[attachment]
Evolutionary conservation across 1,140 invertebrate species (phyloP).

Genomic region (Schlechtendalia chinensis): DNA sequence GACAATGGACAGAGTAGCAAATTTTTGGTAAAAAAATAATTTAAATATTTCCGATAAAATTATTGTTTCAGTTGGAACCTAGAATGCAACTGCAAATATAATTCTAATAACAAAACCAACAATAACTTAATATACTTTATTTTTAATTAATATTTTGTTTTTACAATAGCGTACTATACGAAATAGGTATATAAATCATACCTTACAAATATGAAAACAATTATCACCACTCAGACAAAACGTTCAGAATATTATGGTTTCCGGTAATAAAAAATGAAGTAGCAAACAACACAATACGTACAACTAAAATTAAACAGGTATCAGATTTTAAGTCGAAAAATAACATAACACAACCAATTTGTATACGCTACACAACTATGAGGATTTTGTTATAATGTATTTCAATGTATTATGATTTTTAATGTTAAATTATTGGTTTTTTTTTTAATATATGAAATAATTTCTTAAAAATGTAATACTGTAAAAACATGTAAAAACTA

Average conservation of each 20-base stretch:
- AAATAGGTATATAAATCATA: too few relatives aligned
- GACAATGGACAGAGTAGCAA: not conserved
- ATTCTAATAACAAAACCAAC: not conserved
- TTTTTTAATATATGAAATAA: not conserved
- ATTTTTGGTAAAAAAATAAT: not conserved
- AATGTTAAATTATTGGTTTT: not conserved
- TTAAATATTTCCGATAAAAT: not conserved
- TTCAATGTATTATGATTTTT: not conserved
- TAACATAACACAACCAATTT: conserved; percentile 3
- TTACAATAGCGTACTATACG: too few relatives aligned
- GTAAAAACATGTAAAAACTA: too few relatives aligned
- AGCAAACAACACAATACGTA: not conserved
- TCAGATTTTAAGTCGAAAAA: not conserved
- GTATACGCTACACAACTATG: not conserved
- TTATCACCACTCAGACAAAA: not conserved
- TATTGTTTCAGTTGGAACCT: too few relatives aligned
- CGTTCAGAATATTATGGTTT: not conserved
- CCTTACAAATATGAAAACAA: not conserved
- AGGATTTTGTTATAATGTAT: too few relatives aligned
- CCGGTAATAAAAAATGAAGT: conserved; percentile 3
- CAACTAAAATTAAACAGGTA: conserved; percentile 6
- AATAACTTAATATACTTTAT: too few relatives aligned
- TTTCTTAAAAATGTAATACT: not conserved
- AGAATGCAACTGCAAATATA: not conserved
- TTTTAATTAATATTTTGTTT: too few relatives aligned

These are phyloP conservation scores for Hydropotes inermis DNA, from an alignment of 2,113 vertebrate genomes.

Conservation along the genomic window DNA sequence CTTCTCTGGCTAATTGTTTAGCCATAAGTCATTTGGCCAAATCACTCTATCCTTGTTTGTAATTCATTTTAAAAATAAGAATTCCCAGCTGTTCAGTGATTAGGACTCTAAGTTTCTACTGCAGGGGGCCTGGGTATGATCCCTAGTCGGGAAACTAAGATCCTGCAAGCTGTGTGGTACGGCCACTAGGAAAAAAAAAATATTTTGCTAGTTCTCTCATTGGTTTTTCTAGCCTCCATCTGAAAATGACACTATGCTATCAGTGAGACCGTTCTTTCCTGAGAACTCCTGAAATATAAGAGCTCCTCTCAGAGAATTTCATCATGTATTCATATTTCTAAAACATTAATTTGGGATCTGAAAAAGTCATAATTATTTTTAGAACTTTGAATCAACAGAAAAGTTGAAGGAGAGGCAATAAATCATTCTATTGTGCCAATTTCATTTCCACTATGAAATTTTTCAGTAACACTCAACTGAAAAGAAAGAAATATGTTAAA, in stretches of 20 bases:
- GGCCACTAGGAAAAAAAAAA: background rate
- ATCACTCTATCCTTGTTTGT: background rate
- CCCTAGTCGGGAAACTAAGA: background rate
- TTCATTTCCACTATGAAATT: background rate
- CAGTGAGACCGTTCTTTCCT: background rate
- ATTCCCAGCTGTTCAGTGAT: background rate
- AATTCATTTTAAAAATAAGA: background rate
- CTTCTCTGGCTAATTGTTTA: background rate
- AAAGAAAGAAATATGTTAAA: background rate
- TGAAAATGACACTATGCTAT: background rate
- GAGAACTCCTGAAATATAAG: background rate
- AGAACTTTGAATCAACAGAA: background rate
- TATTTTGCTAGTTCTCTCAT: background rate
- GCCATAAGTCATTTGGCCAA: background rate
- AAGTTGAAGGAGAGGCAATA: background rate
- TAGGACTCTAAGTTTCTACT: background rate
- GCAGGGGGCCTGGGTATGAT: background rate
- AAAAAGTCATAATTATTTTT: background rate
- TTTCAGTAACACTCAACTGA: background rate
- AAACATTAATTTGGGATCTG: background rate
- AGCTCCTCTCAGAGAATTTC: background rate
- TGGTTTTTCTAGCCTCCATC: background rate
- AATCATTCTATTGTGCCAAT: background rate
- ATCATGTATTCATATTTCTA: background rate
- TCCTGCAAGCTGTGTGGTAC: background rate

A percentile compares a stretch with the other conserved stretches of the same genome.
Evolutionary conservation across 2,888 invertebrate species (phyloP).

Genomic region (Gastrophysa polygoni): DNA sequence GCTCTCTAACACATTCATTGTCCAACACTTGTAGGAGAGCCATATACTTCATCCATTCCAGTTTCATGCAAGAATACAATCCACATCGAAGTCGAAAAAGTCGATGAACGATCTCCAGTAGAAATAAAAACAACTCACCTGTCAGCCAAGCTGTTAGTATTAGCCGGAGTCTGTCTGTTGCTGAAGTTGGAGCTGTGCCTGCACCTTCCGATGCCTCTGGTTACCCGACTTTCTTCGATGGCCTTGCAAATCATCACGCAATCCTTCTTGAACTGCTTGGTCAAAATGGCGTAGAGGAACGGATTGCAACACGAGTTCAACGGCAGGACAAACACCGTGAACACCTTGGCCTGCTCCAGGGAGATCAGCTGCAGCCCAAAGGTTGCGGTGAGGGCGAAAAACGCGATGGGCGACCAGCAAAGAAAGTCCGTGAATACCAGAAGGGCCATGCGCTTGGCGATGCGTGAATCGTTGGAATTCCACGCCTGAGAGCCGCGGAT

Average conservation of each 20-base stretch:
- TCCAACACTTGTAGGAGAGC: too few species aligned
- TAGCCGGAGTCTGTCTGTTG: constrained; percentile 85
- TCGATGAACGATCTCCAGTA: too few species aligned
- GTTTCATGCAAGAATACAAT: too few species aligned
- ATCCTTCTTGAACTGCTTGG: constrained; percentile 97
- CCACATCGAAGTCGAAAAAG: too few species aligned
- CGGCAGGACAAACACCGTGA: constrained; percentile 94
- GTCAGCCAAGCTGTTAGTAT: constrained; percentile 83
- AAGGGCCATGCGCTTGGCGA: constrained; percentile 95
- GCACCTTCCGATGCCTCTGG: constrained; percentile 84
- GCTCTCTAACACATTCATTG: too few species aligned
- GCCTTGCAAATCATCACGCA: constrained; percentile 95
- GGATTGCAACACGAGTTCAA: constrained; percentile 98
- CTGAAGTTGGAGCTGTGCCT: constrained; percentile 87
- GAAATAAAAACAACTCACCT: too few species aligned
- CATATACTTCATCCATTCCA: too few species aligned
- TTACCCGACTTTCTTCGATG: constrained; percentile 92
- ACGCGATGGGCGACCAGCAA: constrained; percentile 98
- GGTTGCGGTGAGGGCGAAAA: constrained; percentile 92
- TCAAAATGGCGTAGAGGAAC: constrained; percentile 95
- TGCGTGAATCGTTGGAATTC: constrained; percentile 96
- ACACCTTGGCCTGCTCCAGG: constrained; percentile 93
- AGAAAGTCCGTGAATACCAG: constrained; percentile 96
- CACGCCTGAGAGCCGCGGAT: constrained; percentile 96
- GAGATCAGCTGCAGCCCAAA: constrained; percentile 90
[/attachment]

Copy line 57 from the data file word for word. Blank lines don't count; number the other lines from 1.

Evolutionary conservation across 2,888 invertebrate species (phyloP).